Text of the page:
Provost Kimberly Greer and members of the University Strategic Planning Council laid out the final draft’s essential parts in a presentation at Snider Recital Hall.
The plan includes five overarching principles covering themes rather than University divisions, a deliberate effort to have all groups take ownership of all parts of the plan, Greer said. “We had a lot of conversation about being bold in how we crafted the plan and not having it be silo-ed. We wanted it to be a plan where people could find inspiration for themselves and their departments in many places,” she said.
1. Be a student-ready university
This simple statement has many facets, but at its core puts student success at the top of the list, said Suzanne Espinoza, vice president for student affairs.
It includes supports for academic success, raising graduation rates and greater enrollment in graduate studies, she said, “but also building a sense of belonging and helping students to grow, building co-curricular programs that help them find who they are, using University resources to help them along their path.”
2. Facilitate transformational learning experiences driven by faculty success
The best teachers, this goal affirms, are life-learners, and the best education environments nurture faculty as well as student exploration and collaboration. In its strategies, it strives to better align spending and personnel decisions with University priorities of scholarship, diversity and equity.
“This reflects our strong commitment to student success — which includes graduation, but is not solely that — and doing good things in our community, really being leaders and doing what we can to foster the kind of education we aspire to provide,” said David Colnic, chair of the Department of Political Science and Public Administration.
3. Boldly pursue innovation and creativity
“If you read strategic goals carefully, what you find is there is one goal that picks up on the essence of the entire plan. I think this is the one that sets us apart,” said Gitanjali Kaul, vice president for strategic planning, enrollment management and innovation.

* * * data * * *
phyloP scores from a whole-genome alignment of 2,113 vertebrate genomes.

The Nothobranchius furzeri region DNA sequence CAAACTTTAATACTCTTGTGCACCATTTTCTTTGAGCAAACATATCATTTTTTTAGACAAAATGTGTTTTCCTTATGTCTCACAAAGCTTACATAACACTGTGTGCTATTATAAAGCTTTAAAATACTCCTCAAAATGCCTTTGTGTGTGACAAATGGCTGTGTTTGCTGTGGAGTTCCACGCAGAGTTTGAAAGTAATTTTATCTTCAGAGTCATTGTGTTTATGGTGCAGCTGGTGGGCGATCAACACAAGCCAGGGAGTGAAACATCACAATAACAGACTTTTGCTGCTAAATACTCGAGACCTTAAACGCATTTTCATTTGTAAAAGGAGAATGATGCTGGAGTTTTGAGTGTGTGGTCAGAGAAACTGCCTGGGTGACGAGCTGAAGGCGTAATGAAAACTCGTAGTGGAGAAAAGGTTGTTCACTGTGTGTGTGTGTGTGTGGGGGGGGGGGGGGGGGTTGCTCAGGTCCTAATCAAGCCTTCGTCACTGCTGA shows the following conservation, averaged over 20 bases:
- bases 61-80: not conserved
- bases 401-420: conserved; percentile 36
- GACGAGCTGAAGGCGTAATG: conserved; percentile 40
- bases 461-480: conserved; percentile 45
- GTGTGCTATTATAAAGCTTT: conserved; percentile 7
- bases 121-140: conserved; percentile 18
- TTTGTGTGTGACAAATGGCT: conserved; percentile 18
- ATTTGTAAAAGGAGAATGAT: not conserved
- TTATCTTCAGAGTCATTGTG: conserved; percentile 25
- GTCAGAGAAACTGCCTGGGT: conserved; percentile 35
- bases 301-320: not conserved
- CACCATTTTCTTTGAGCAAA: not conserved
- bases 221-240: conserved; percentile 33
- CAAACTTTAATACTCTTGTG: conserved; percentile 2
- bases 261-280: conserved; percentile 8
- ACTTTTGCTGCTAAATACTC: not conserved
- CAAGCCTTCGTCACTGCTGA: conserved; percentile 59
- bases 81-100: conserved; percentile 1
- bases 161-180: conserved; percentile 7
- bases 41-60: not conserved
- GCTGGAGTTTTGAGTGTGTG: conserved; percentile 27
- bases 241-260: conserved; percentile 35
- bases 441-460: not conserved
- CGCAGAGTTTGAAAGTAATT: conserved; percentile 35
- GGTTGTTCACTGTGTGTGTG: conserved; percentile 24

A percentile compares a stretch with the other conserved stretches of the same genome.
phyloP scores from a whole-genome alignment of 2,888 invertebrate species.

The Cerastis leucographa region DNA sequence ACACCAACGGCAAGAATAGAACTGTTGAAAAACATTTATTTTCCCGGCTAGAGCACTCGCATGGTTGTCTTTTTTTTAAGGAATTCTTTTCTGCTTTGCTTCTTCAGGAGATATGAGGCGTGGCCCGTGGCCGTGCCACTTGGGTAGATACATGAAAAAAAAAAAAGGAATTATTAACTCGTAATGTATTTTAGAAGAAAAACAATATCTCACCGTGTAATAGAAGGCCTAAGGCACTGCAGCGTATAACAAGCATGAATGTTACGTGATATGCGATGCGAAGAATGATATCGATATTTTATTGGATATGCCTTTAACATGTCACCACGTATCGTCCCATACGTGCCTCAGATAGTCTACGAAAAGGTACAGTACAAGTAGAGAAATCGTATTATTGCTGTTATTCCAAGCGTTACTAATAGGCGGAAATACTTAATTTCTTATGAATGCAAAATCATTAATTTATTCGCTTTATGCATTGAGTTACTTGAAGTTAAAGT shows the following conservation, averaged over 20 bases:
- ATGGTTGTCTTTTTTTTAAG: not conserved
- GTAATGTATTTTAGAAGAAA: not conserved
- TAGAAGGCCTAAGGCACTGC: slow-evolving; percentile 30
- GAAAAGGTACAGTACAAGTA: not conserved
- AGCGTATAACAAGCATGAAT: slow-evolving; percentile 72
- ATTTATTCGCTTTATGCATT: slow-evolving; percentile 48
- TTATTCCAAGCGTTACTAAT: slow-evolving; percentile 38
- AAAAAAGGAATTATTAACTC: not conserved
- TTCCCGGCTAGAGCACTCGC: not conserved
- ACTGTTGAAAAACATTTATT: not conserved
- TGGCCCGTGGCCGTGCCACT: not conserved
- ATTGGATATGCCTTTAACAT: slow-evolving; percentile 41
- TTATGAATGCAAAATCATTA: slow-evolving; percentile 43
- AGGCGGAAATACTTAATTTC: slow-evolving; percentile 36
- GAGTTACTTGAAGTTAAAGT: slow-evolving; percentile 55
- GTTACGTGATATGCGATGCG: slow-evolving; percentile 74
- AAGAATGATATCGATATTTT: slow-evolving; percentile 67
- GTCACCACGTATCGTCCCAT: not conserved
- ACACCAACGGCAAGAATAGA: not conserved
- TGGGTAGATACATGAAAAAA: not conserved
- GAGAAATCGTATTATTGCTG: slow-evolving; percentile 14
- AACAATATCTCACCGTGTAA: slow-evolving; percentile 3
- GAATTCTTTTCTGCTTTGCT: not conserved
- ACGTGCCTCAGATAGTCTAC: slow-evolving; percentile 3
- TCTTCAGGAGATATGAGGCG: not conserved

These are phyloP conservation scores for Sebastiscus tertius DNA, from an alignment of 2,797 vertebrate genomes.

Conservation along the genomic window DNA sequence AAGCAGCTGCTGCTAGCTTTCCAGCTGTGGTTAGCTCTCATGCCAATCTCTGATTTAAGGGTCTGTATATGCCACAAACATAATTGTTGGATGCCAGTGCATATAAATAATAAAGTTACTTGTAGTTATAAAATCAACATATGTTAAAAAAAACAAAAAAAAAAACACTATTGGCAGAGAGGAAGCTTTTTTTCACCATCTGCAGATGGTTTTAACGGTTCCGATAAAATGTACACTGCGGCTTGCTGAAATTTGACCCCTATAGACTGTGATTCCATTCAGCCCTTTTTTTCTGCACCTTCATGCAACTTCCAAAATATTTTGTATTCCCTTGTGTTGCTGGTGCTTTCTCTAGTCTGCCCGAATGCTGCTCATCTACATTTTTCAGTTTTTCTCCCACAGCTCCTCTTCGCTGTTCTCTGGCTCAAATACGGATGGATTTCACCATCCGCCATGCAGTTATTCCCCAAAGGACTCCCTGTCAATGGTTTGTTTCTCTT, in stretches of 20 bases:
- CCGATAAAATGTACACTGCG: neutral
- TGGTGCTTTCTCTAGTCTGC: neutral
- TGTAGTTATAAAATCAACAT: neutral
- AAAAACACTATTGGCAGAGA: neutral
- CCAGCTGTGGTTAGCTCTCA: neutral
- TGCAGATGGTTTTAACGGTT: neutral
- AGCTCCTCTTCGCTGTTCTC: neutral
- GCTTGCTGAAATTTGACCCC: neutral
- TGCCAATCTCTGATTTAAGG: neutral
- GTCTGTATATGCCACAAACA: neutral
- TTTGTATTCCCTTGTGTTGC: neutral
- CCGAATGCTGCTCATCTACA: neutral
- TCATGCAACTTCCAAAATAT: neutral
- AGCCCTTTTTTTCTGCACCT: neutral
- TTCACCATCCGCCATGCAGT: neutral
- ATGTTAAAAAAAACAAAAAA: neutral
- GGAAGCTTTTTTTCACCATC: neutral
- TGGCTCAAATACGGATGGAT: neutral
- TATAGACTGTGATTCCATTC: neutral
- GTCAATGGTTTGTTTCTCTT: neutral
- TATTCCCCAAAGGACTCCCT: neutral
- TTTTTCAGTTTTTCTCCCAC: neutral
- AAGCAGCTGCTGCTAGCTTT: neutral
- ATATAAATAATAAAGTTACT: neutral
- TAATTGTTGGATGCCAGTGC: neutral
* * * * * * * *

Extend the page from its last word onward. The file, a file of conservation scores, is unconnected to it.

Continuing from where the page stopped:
“It comes from a good place,” she said, “from the fact that we are comfortable with how our programs are growing, comfortable with how things are run on campus, and this is the time to sit back and think about a visionary future. How can we sustain high outcomes over a long period of time?”
This goal envisions innovation by creating inter-disciplinary degrees focused on solving regional problems and exploring online baccalaureate programs or hybrid classes. It suggests establishing a think tank — bringing together the University, public entities and industry to develop entrepreneurial activities. Practical objectives include upgrading classroom technology, increasing classroom space and harnessing tech advances to streamline procedures.
4. Hone administrative efficacy through thoughtful stewardship of resources
All of the objectives above will take a commitment of time and money. But finding dollar savings through greater efficiencies is only one aspect of the fourth goal, said Darrell Haydon, vice president for business and finance.
“It’s really about taking a broad look at the University to identify all the different ways we could make changes, improve processes and invest dollars in a way that is thoughtful, and supports our underlying purpose of supporting students,” he said. “At the end of the day, we need to have a campus that is welcoming, with spaces that students want to come to.”
5. Forge and strengthen bonds with our communities, rooted in a shared future
This goal speaks to regional collaboration and a sense of being part of a wider world, said Stuart Sims, chair of the Department of Music and co-chair of the University Strategic Planning Council. “We recognize that a rising tide lifts all boats,” he said. “The idea of collaboration with public and private sectors opens the door to a whole new kind of activity for this institution.”
Seeking grants and partnering with businesses can spur and sustain applied research by faculty and students to solve regional problems, Sims said. It opens the door to giving credit for hands-on collaborations. “This document outlines aspirations as much as it addresses ways to realize the potential that this offers,” Sims said, stressing that the Strategic Plan will be a living document.
The strategies listed include robust development of the Stanislaus State Stockton Center, with educational and business partnerships in the Stockton community and a greater range of student support services and faculty in residence. Being a cultural hub, networking through local civic groups and continuing to work with school districts to improve educational outcomes are all encompassed in Goal 5.
“We’re going to act on this. We’re going to find different ways to make it real and we want the strategies to adapt and adjust,” Sims said. “There’s a lot that we haven’t thought of, and it only will be thought of when we’ve been at it a few months.”